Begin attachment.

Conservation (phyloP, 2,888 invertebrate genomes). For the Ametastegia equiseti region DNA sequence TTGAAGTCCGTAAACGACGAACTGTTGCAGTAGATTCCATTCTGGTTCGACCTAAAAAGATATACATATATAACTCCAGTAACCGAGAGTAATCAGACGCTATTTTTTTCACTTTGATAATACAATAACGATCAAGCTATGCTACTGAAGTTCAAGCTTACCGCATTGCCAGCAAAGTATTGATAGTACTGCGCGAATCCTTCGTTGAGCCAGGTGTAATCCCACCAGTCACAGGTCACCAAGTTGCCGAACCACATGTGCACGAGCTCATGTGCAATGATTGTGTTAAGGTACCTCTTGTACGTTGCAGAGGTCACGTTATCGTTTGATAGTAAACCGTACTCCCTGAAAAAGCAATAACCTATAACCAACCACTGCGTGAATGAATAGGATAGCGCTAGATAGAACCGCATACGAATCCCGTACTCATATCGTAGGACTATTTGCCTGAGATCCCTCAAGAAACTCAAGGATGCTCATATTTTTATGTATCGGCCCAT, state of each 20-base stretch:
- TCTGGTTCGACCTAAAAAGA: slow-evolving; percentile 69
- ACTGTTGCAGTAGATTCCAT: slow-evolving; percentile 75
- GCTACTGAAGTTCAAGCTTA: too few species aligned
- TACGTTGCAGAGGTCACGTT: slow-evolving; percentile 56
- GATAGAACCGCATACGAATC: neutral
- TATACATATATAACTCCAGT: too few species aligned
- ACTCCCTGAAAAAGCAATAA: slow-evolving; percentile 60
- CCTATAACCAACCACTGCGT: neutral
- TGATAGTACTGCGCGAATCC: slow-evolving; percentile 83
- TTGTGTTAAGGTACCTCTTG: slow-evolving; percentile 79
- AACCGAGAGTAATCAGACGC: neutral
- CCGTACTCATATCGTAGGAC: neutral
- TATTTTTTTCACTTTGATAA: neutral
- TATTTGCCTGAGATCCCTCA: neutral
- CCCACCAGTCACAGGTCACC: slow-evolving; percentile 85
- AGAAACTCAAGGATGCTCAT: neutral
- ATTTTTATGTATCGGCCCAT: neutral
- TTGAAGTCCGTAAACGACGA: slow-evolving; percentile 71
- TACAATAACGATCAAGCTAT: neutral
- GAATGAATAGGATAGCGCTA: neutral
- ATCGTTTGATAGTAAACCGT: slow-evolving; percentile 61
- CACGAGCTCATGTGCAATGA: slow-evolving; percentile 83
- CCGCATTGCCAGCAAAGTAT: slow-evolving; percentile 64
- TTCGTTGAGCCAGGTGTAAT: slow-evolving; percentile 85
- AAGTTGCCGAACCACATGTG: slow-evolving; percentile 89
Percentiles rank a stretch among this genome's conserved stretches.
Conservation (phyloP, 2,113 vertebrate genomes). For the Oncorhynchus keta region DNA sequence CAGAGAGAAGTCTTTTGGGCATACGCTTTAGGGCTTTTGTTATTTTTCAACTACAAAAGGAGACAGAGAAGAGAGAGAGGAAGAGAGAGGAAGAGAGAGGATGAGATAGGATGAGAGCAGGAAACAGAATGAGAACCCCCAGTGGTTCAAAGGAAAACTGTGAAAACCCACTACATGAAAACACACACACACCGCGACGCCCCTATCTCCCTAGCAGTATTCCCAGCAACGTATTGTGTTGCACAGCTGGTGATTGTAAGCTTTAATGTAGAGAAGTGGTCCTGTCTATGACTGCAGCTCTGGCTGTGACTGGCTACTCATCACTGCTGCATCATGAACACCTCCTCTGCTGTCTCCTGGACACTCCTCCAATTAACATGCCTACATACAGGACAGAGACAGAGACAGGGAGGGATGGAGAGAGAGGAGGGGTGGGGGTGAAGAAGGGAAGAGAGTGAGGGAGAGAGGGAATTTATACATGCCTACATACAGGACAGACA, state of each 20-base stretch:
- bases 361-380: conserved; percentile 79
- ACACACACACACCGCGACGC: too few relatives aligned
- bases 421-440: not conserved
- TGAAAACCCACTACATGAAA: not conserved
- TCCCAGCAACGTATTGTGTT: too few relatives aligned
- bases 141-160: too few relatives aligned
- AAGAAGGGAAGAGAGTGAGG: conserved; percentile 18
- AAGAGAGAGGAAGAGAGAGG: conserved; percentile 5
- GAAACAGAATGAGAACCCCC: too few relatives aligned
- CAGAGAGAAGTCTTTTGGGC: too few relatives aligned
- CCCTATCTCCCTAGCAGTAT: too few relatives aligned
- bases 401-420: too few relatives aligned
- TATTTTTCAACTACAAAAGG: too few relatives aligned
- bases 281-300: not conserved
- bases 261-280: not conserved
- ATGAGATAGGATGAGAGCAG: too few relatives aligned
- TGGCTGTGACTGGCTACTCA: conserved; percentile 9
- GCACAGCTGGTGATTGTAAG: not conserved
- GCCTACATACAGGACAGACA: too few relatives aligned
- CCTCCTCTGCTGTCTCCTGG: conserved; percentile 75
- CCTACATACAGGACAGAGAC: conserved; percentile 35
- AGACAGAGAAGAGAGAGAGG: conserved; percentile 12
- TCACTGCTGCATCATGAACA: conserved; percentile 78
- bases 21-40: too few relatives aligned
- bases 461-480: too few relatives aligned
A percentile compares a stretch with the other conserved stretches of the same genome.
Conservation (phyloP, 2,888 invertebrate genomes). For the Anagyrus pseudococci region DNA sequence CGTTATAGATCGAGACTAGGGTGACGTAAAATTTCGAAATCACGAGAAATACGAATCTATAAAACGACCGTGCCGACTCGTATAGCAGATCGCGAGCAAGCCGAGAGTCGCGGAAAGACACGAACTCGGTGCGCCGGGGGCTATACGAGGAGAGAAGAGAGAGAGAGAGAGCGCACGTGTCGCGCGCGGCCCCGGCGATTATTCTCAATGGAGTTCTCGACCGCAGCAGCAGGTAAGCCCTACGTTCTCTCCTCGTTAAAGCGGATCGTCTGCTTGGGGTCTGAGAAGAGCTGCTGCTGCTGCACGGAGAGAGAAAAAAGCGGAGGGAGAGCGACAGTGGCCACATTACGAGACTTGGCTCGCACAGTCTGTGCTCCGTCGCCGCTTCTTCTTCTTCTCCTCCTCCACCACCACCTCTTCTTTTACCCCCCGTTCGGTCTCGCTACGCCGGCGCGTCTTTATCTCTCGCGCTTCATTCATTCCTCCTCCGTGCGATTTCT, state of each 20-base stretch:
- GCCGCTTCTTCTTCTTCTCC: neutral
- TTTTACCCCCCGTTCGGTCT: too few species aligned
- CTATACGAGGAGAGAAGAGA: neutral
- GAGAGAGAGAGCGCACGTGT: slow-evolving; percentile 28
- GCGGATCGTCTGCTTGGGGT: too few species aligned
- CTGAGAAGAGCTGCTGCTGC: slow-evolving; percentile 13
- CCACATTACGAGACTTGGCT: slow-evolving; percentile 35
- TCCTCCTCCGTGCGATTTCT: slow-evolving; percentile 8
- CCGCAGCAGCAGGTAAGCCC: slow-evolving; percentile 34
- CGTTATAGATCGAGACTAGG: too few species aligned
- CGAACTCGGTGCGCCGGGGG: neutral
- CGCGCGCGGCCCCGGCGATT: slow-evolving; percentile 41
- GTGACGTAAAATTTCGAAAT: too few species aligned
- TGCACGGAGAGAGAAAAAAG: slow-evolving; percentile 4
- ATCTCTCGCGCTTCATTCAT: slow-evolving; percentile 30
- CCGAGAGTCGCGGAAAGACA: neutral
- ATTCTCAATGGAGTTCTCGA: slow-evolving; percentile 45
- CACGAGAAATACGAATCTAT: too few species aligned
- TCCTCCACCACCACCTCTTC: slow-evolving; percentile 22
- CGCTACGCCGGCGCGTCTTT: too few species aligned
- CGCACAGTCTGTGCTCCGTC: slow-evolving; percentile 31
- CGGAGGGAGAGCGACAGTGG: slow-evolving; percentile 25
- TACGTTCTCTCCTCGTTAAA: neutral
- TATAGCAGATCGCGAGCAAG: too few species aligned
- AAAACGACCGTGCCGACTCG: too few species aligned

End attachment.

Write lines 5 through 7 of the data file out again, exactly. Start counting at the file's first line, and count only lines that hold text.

- TACGTTGCAGAGGTCACGTT: slow-evolving; percentile 56
- GATAGAACCGCATACGAATC: neutral
- TATACATATATAACTCCAGT: too few species aligned